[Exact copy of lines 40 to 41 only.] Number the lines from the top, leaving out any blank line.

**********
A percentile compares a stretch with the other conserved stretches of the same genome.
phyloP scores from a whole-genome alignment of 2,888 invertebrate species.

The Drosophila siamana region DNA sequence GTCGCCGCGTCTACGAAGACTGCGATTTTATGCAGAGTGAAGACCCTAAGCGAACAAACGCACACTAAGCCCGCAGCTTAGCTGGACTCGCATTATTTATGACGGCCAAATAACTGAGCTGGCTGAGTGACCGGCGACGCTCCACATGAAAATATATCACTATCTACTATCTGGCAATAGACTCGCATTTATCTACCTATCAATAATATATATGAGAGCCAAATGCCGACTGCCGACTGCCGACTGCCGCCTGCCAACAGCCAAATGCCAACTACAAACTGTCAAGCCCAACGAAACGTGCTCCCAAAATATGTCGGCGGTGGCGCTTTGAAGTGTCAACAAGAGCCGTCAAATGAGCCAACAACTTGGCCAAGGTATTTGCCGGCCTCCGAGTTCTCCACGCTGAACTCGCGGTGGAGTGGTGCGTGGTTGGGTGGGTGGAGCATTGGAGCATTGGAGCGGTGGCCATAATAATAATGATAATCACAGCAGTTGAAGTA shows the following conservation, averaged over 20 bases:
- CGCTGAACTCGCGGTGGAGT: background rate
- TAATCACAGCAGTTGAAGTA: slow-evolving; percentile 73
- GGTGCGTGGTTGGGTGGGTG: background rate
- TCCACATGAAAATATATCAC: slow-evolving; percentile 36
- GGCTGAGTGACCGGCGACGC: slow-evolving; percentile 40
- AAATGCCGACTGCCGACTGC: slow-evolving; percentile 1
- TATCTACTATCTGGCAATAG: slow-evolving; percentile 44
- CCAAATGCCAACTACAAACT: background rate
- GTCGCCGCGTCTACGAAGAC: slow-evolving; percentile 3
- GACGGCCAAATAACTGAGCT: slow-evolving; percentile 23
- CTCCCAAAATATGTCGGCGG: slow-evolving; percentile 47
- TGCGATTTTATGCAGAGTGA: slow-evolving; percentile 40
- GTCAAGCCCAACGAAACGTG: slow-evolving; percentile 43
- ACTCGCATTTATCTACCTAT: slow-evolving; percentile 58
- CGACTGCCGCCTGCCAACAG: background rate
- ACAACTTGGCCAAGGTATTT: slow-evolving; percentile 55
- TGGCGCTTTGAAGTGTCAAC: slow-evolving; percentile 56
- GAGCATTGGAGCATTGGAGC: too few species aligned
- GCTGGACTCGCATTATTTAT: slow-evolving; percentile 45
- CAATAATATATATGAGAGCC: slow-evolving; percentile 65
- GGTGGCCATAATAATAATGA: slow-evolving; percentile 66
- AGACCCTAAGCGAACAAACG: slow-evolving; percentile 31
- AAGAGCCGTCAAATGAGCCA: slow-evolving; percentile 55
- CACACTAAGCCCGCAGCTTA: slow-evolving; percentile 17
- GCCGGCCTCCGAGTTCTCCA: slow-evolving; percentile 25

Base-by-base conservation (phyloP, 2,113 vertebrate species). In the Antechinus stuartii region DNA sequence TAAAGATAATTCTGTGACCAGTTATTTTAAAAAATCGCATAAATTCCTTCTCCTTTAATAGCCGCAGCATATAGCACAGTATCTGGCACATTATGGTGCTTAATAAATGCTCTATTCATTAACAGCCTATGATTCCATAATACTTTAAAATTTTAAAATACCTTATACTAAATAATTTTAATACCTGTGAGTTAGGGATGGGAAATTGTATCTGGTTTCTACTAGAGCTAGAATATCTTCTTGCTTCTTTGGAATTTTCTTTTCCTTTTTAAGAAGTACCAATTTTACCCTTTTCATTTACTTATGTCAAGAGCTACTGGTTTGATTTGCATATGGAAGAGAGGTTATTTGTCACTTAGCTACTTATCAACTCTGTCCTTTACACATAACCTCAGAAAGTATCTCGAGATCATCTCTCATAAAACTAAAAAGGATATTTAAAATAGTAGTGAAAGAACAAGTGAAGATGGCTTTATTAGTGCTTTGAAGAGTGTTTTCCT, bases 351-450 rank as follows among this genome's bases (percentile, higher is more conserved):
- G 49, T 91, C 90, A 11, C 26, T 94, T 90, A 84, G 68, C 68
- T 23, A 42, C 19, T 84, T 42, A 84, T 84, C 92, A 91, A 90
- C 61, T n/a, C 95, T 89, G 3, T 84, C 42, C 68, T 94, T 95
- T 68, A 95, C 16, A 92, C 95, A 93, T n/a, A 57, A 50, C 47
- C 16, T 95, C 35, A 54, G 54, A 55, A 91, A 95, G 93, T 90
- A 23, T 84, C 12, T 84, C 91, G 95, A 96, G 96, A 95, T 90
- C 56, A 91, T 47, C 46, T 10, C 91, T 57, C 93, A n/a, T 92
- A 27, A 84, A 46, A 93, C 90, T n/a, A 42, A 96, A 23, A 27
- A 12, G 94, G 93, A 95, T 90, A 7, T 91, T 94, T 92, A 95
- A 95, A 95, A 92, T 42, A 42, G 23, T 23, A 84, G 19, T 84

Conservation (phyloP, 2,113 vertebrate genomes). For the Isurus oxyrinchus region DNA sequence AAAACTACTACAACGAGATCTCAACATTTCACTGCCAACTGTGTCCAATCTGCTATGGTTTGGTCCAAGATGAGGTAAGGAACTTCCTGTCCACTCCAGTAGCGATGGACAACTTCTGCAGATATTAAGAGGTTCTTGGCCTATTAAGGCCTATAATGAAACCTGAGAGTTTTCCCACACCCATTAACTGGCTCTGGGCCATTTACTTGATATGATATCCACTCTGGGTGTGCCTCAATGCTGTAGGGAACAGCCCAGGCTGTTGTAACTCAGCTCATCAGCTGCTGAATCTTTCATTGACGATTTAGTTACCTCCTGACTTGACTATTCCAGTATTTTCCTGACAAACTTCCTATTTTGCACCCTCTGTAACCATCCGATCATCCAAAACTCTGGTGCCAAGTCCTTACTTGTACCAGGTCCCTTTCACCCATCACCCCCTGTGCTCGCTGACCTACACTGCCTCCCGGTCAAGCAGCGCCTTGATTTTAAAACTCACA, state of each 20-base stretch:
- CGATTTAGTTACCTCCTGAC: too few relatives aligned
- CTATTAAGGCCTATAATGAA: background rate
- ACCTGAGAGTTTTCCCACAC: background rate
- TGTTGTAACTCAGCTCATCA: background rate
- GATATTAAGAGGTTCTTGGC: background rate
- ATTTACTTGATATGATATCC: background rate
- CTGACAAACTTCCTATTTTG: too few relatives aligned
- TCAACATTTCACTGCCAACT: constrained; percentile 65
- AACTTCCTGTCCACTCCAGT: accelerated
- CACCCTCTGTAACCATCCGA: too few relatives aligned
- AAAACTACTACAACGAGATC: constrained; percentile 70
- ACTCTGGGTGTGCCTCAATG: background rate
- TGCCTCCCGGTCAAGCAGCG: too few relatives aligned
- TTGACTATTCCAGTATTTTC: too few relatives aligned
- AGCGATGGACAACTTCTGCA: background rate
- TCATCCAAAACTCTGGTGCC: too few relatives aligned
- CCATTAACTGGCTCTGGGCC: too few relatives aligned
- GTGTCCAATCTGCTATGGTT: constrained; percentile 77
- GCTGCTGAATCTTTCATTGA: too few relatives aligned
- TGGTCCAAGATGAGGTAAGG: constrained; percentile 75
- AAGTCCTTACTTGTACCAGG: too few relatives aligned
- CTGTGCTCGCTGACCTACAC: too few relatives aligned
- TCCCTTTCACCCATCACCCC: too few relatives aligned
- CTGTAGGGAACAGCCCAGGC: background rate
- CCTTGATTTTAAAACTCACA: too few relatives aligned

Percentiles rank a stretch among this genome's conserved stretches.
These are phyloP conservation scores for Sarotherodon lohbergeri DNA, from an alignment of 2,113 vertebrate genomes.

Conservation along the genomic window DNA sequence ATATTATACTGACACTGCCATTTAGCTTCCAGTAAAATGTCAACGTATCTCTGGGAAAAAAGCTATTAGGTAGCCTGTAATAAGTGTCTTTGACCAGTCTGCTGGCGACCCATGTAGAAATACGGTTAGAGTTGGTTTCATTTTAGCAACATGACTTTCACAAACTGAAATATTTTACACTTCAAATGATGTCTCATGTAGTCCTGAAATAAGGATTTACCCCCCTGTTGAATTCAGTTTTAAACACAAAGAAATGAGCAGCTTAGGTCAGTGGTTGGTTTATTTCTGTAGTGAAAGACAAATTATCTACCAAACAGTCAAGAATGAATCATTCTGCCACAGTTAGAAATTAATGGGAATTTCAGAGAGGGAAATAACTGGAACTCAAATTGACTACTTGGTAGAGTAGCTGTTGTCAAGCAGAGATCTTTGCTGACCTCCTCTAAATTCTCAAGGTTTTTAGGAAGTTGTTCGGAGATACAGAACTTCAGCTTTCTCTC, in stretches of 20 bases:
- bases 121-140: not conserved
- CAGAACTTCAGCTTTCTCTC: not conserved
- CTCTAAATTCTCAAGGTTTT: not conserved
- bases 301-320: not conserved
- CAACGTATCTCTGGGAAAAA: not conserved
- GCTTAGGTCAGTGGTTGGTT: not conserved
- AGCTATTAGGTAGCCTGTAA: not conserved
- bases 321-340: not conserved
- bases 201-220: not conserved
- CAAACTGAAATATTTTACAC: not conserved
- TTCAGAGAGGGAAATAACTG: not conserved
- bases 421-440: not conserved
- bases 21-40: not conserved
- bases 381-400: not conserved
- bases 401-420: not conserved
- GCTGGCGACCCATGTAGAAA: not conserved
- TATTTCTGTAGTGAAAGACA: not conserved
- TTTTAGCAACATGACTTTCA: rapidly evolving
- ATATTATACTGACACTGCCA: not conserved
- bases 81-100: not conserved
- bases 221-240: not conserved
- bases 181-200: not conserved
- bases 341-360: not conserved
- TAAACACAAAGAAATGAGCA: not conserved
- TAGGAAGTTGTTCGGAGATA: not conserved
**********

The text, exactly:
Conservation (phyloP, 2,113 vertebrate genomes). For the Isurus oxyrinchus region DNA sequence AAAACTACTACAACGAGATCTCAACATTTCACTGCCAACTGTGTCCAATCTGCTATGGTTTGGTCCAAGATGAGGTAAGGAACTTCCTGTCCACTCCAGTAGCGATGGACAACTTCTGCAGATATTAAGAGGTTCTTGGCCTATTAAGGCCTATAATGAAACCTGAGAGTTTTCCCACACCCATTAACTGGCTCTGGGCCATTTACTTGATATGATATCCACTCTGGGTGTGCCTCAATGCTGTAGGGAACAGCCCAGGCTGTTGTAACTCAGCTCATCAGCTGCTGAATCTTTCATTGACGATTTAGTTACCTCCTGACTTGACTATTCCAGTATTTTCCTGACAAACTTCCTATTTTGCACCCTCTGTAACCATCCGATCATCCAAAACTCTGGTGCCAAGTCCTTACTTGTACCAGGTCCCTTTCACCCATCACCCCCTGTGCTCGCTGACCTACACTGCCTCCCGGTCAAGCAGCGCCTTGATTTTAAAACTCACA, state of each 20-base stretch:
- CGATTTAGTTACCTCCTGAC: too few relatives aligned